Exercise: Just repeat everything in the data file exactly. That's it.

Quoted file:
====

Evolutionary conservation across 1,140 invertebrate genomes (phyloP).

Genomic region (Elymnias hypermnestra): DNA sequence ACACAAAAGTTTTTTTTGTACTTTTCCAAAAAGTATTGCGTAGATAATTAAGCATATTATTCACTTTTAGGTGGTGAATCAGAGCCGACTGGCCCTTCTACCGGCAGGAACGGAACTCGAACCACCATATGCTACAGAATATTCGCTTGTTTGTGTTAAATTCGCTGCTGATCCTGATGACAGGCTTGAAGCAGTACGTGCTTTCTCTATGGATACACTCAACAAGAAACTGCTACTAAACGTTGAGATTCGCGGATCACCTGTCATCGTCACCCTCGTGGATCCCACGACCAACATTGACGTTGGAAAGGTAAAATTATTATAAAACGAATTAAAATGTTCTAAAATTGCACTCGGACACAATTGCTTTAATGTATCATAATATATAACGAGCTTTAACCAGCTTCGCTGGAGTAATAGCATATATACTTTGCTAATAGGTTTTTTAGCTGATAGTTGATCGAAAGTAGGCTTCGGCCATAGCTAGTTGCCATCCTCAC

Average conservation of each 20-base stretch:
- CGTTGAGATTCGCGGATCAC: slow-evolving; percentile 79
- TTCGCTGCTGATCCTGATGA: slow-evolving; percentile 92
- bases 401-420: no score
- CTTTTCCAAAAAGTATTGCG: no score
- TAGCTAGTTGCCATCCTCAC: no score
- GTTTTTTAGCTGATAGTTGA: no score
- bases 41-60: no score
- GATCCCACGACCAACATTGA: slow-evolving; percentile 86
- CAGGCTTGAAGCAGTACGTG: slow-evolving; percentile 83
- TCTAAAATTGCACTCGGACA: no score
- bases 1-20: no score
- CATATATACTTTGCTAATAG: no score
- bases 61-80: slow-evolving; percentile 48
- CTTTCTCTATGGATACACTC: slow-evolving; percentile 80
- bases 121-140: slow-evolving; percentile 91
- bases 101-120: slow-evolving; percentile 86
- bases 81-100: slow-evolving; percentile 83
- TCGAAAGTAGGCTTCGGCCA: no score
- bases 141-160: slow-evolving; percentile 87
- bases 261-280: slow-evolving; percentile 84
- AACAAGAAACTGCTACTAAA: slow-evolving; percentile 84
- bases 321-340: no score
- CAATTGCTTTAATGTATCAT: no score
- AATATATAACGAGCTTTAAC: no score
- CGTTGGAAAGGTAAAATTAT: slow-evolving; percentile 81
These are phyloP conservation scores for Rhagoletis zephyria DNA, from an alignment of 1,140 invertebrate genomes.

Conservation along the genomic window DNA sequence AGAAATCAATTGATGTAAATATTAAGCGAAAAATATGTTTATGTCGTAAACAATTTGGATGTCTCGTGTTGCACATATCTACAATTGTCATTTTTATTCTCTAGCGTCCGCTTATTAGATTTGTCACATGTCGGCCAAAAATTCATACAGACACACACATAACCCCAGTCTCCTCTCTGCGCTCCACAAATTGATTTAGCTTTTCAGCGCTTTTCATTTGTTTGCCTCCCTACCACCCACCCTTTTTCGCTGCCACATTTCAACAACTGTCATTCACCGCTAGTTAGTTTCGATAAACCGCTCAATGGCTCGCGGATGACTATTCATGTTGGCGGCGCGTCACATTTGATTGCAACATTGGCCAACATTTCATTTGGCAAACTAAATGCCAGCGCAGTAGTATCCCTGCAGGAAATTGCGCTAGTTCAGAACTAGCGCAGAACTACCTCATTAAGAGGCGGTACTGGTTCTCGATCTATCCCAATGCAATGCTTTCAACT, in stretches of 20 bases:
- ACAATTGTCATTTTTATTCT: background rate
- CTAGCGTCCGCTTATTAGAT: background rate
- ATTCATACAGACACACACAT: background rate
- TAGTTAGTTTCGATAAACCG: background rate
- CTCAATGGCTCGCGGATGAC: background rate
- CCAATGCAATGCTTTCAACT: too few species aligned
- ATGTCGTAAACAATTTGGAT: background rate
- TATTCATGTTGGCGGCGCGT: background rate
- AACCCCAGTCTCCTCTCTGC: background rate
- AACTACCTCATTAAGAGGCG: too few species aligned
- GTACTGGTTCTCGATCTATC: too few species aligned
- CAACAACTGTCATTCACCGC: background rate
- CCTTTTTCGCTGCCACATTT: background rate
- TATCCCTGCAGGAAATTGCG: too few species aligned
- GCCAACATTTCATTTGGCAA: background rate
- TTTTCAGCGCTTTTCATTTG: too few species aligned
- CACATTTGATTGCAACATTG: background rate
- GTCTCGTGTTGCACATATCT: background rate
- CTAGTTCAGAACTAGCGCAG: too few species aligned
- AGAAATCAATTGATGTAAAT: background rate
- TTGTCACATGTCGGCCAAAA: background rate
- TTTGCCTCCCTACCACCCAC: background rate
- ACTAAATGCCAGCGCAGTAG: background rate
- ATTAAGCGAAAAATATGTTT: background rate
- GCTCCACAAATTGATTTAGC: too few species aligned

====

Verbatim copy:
Evolutionary conservation across 1,140 invertebrate genomes (phyloP).

Genomic region (Elymnias hypermnestra): DNA sequence ACACAAAAGTTTTTTTTGTACTTTTCCAAAAAGTATTGCGTAGATAATTAAGCATATTATTCACTTTTAGGTGGTGAATCAGAGCCGACTGGCCCTTCTACCGGCAGGAACGGAACTCGAACCACCATATGCTACAGAATATTCGCTTGTTTGTGTTAAATTCGCTGCTGATCCTGATGACAGGCTTGAAGCAGTACGTGCTTTCTCTATGGATACACTCAACAAGAAACTGCTACTAAACGTTGAGATTCGCGGATCACCTGTCATCGTCACCCTCGTGGATCCCACGACCAACATTGACGTTGGAAAGGTAAAATTATTATAAAACGAATTAAAATGTTCTAAAATTGCACTCGGACACAATTGCTTTAATGTATCATAATATATAACGAGCTTTAACCAGCTTCGCTGGAGTAATAGCATATATACTTTGCTAATAGGTTTTTTAGCTGATAGTTGATCGAAAGTAGGCTTCGGCCATAGCTAGTTGCCATCCTCAC

Average conservation of each 20-base stretch:
- CGTTGAGATTCGCGGATCAC: slow-evolving; percentile 79
- TTCGCTGCTGATCCTGATGA: slow-evolving; percentile 92
- bases 401-420: no score
- CTTTTCCAAAAAGTATTGCG: no score
- TAGCTAGTTGCCATCCTCAC: no score
- GTTTTTTAGCTGATAGTTGA: no score
- bases 41-60: no score
- GATCCCACGACCAACATTGA: slow-evolving; percentile 86
- CAGGCTTGAAGCAGTACGTG: slow-evolving; percentile 83
- TCTAAAATTGCACTCGGACA: no score
- bases 1-20: no score
- CATATATACTTTGCTAATAG: no score
- bases 61-80: slow-evolving; percentile 48
- CTTTCTCTATGGATACACTC: slow-evolving; percentile 80
- bases 121-140: slow-evolving; percentile 91
- bases 101-120: slow-evolving; percentile 86
- bases 81-100: slow-evolving; percentile 83
- TCGAAAGTAGGCTTCGGCCA: no score
- bases 141-160: slow-evolving; percentile 87
- bases 261-280: slow-evolving; percentile 84
- AACAAGAAACTGCTACTAAA: slow-evolving; percentile 84
- bases 321-340: no score
- CAATTGCTTTAATGTATCAT: no score
- AATATATAACGAGCTTTAAC: no score
- CGTTGGAAAGGTAAAATTAT: slow-evolving; percentile 81
These are phyloP conservation scores for Rhagoletis zephyria DNA, from an alignment of 1,140 invertebrate genomes.

Conservation along the genomic window DNA sequence AGAAATCAATTGATGTAAATATTAAGCGAAAAATATGTTTATGTCGTAAACAATTTGGATGTCTCGTGTTGCACATATCTACAATTGTCATTTTTATTCTCTAGCGTCCGCTTATTAGATTTGTCACATGTCGGCCAAAAATTCATACAGACACACACATAACCCCAGTCTCCTCTCTGCGCTCCACAAATTGATTTAGCTTTTCAGCGCTTTTCATTTGTTTGCCTCCCTACCACCCACCCTTTTTCGCTGCCACATTTCAACAACTGTCATTCACCGCTAGTTAGTTTCGATAAACCGCTCAATGGCTCGCGGATGACTATTCATGTTGGCGGCGCGTCACATTTGATTGCAACATTGGCCAACATTTCATTTGGCAAACTAAATGCCAGCGCAGTAGTATCCCTGCAGGAAATTGCGCTAGTTCAGAACTAGCGCAGAACTACCTCATTAAGAGGCGGTACTGGTTCTCGATCTATCCCAATGCAATGCTTTCAACT, in stretches of 20 bases:
- ACAATTGTCATTTTTATTCT: background rate
- CTAGCGTCCGCTTATTAGAT: background rate
- ATTCATACAGACACACACAT: background rate
- TAGTTAGTTTCGATAAACCG: background rate
- CTCAATGGCTCGCGGATGAC: background rate
- CCAATGCAATGCTTTCAACT: too few species aligned
- ATGTCGTAAACAATTTGGAT: background rate
- TATTCATGTTGGCGGCGCGT: background rate
- AACCCCAGTCTCCTCTCTGC: background rate
- AACTACCTCATTAAGAGGCG: too few species aligned
- GTACTGGTTCTCGATCTATC: too few species aligned
- CAACAACTGTCATTCACCGC: background rate
- CCTTTTTCGCTGCCACATTT: background rate
- TATCCCTGCAGGAAATTGCG: too few species aligned
- GCCAACATTTCATTTGGCAA: background rate
- TTTTCAGCGCTTTTCATTTG: too few species aligned
- CACATTTGATTGCAACATTG: background rate
- GTCTCGTGTTGCACATATCT: background rate
- CTAGTTCAGAACTAGCGCAG: too few species aligned
- AGAAATCAATTGATGTAAAT: background rate
- TTGTCACATGTCGGCCAAAA: background rate
- TTTGCCTCCCTACCACCCAC: background rate
- ACTAAATGCCAGCGCAGTAG: background rate
- ATTAAGCGAAAAATATGTTT: background rate
- GCTCCACAAATTGATTTAGC: too few species aligned